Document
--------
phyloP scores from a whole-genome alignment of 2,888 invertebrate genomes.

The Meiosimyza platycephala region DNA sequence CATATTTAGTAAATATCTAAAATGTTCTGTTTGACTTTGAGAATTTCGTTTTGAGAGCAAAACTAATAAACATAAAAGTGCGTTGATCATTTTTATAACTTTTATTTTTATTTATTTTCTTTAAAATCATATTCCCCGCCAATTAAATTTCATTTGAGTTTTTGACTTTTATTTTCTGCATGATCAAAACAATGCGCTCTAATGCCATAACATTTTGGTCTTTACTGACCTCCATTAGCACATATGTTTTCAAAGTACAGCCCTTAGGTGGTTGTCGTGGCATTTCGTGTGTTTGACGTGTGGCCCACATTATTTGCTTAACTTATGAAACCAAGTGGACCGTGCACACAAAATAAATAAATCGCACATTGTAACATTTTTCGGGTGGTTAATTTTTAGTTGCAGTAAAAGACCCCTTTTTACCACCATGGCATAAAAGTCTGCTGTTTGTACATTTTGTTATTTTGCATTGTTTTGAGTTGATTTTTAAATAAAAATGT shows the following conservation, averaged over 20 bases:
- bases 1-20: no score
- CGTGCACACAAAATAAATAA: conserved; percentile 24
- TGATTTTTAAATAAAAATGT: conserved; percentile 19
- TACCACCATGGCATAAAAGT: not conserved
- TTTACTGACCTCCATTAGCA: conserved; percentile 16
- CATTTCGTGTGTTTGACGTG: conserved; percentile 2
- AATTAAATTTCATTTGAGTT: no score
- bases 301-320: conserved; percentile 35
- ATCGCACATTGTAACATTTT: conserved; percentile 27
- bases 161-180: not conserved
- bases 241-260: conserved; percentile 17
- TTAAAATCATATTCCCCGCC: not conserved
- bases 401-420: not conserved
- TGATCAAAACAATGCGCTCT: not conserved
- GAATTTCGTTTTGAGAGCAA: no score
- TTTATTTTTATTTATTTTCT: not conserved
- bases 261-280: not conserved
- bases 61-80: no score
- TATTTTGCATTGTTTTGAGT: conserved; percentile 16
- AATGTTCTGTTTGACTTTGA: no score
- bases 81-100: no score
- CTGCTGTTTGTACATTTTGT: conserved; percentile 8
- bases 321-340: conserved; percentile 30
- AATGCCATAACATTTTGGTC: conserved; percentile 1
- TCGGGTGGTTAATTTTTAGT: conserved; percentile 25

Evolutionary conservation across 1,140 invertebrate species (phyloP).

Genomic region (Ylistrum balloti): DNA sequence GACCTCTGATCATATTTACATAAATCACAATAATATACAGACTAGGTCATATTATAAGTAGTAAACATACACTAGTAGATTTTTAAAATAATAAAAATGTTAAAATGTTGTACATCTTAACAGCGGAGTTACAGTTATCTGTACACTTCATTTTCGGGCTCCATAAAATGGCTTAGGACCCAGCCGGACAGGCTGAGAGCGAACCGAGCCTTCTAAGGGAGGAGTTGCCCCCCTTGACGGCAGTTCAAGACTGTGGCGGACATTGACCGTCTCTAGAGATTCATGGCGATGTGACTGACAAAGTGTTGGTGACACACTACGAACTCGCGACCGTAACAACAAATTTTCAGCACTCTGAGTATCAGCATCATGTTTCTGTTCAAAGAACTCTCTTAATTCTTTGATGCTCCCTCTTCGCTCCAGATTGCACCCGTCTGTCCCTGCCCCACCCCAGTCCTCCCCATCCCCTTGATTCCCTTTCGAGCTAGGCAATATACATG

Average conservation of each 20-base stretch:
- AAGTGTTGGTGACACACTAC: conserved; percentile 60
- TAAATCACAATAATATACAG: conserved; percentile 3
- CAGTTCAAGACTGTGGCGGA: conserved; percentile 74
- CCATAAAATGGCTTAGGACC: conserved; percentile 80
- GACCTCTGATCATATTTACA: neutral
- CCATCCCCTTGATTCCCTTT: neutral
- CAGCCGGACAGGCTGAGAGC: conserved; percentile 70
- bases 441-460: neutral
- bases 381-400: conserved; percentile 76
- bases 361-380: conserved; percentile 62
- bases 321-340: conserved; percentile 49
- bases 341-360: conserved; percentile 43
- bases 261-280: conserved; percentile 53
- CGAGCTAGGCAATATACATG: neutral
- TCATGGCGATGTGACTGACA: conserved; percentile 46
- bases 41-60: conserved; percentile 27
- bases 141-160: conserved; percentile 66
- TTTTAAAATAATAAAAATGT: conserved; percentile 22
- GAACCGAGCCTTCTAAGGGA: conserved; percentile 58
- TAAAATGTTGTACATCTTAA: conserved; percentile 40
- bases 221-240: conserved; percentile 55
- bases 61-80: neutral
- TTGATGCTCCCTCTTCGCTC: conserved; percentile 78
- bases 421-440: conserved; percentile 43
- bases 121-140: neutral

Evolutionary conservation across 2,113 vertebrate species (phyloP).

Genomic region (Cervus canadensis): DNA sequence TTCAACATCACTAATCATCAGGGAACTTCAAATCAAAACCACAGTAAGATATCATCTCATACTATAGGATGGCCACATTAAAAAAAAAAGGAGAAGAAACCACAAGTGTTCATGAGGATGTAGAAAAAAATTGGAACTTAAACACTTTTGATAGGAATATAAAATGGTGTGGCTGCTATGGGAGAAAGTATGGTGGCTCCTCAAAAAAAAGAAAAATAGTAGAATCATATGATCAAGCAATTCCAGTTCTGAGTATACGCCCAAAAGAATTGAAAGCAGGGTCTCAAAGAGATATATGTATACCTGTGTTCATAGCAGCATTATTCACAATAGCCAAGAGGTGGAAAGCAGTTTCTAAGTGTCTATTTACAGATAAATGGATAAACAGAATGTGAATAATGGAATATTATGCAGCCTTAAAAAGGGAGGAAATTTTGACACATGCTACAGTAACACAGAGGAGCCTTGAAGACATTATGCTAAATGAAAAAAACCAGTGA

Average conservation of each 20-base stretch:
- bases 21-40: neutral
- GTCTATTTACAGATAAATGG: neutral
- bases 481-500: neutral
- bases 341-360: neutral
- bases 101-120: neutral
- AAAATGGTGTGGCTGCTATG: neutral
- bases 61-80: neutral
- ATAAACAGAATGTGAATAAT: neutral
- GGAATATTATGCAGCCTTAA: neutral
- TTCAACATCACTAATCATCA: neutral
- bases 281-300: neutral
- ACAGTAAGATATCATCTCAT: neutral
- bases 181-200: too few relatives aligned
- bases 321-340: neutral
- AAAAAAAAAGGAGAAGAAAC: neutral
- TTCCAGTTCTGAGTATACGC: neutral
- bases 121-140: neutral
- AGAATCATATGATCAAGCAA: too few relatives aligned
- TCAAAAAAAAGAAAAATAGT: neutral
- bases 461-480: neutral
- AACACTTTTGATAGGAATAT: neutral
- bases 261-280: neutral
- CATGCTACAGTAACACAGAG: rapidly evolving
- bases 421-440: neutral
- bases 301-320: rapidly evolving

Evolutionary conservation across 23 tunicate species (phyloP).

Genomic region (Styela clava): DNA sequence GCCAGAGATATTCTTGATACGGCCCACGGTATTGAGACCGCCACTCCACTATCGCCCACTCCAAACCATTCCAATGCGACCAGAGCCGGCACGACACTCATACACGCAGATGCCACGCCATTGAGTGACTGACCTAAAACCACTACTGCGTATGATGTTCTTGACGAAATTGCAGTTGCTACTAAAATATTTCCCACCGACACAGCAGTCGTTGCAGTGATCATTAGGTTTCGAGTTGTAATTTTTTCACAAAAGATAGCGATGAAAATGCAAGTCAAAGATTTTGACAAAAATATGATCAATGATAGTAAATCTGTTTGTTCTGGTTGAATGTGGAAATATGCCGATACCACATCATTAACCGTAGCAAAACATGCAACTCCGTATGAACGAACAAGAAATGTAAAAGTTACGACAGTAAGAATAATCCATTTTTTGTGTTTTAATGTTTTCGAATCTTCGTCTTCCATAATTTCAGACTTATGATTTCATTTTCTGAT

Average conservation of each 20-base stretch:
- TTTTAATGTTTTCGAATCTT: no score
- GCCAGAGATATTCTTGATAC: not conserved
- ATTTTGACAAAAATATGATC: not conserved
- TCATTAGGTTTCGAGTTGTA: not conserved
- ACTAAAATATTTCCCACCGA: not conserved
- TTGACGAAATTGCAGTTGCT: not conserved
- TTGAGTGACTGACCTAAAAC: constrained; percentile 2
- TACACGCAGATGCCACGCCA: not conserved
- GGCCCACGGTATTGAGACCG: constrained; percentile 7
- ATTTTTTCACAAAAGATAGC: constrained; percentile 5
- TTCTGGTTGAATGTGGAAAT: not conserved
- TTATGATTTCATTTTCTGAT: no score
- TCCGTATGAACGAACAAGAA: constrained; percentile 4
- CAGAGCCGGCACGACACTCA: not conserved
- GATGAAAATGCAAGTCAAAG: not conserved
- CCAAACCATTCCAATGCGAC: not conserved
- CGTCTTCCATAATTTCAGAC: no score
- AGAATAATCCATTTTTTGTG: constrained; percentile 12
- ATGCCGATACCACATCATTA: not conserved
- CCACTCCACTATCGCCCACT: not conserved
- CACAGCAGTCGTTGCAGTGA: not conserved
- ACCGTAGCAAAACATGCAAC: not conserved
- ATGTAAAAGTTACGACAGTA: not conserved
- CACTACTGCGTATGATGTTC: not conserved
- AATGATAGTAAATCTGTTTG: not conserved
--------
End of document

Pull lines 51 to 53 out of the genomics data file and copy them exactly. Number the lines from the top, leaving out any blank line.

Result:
- bases 221-240: conserved; percentile 55
- bases 61-80: neutral
- TTGATGCTCCCTCTTCGCTC: conserved; percentile 78